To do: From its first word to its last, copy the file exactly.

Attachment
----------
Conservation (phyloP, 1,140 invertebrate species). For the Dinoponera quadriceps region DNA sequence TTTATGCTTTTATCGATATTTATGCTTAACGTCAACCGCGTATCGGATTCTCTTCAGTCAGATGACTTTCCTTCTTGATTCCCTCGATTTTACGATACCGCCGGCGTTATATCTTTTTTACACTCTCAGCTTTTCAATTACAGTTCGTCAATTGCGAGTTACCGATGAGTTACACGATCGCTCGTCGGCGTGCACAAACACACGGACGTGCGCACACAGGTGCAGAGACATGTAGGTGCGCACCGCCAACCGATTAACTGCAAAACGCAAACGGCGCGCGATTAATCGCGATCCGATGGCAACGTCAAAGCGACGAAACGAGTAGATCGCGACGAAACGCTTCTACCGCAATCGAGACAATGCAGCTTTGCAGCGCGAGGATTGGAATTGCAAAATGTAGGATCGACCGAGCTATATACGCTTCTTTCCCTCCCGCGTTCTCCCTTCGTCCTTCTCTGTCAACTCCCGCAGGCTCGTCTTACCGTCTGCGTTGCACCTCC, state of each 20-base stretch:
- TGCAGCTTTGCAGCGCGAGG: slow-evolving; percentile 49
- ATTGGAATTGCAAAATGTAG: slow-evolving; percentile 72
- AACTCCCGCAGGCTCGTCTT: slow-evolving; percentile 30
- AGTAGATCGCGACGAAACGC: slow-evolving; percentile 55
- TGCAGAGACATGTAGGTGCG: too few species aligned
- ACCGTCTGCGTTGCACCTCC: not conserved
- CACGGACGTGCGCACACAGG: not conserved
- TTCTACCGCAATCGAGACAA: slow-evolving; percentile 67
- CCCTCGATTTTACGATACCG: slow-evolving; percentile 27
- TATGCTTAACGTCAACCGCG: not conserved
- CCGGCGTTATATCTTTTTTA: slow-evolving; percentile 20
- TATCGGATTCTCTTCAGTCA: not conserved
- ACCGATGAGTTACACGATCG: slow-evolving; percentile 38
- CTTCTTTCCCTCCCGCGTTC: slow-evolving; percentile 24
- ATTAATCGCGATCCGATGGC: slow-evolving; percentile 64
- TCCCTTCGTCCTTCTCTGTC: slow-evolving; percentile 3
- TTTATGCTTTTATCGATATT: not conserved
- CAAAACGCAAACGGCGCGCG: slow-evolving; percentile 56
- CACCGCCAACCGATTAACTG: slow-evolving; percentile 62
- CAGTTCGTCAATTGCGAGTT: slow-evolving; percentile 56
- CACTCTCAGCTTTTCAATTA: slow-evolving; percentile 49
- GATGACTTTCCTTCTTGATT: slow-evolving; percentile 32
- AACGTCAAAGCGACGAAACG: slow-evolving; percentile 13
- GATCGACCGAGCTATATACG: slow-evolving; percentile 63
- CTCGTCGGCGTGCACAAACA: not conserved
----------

Conservation (phyloP, 1,140 invertebrate species). For the Dinoponera quadriceps region DNA sequence TTTATGCTTTTATCGATATTTATGCTTAACGTCAACCGCGTATCGGATTCTCTTCAGTCAGATGACTTTCCTTCTTGATTCCCTCGATTTTACGATACCGCCGGCGTTATATCTTTTTTACACTCTCAGCTTTTCAATTACAGTTCGTCAATTGCGAGTTACCGATGAGTTACACGATCGCTCGTCGGCGTGCACAAACACACGGACGTGCGCACACAGGTGCAGAGACATGTAGGTGCGCACCGCCAACCGATTAACTGCAAAACGCAAACGGCGCGCGATTAATCGCGATCCGATGGCAACGTCAAAGCGACGAAACGAGTAGATCGCGACGAAACGCTTCTACCGCAATCGAGACAATGCAGCTTTGCAGCGCGAGGATTGGAATTGCAAAATGTAGGATCGACCGAGCTATATACGCTTCTTTCCCTCCCGCGTTCTCCCTTCGTCCTTCTCTGTCAACTCCCGCAGGCTCGTCTTACCGTCTGCGTTGCACCTCC, state of each 20-base stretch:
- TGCAGCTTTGCAGCGCGAGG: slow-evolving; percentile 49
- ATTGGAATTGCAAAATGTAG: slow-evolving; percentile 72
- AACTCCCGCAGGCTCGTCTT: slow-evolving; percentile 30
- AGTAGATCGCGACGAAACGC: slow-evolving; percentile 55
- TGCAGAGACATGTAGGTGCG: too few species aligned
- ACCGTCTGCGTTGCACCTCC: not conserved
- CACGGACGTGCGCACACAGG: not conserved
- TTCTACCGCAATCGAGACAA: slow-evolving; percentile 67
- CCCTCGATTTTACGATACCG: slow-evolving; percentile 27
- TATGCTTAACGTCAACCGCG: not conserved
- CCGGCGTTATATCTTTTTTA: slow-evolving; percentile 20
- TATCGGATTCTCTTCAGTCA: not conserved
- ACCGATGAGTTACACGATCG: slow-evolving; percentile 38
- CTTCTTTCCCTCCCGCGTTC: slow-evolving; percentile 24
- ATTAATCGCGATCCGATGGC: slow-evolving; percentile 64
- TCCCTTCGTCCTTCTCTGTC: slow-evolving; percentile 3
- TTTATGCTTTTATCGATATT: not conserved
- CAAAACGCAAACGGCGCGCG: slow-evolving; percentile 56
- CACCGCCAACCGATTAACTG: slow-evolving; percentile 62
- CAGTTCGTCAATTGCGAGTT: slow-evolving; percentile 56
- CACTCTCAGCTTTTCAATTA: slow-evolving; percentile 49
- GATGACTTTCCTTCTTGATT: slow-evolving; percentile 32
- AACGTCAAAGCGACGAAACG: slow-evolving; percentile 13
- GATCGACCGAGCTATATACG: slow-evolving; percentile 63
- CTCGTCGGCGTGCACAAACA: not conserved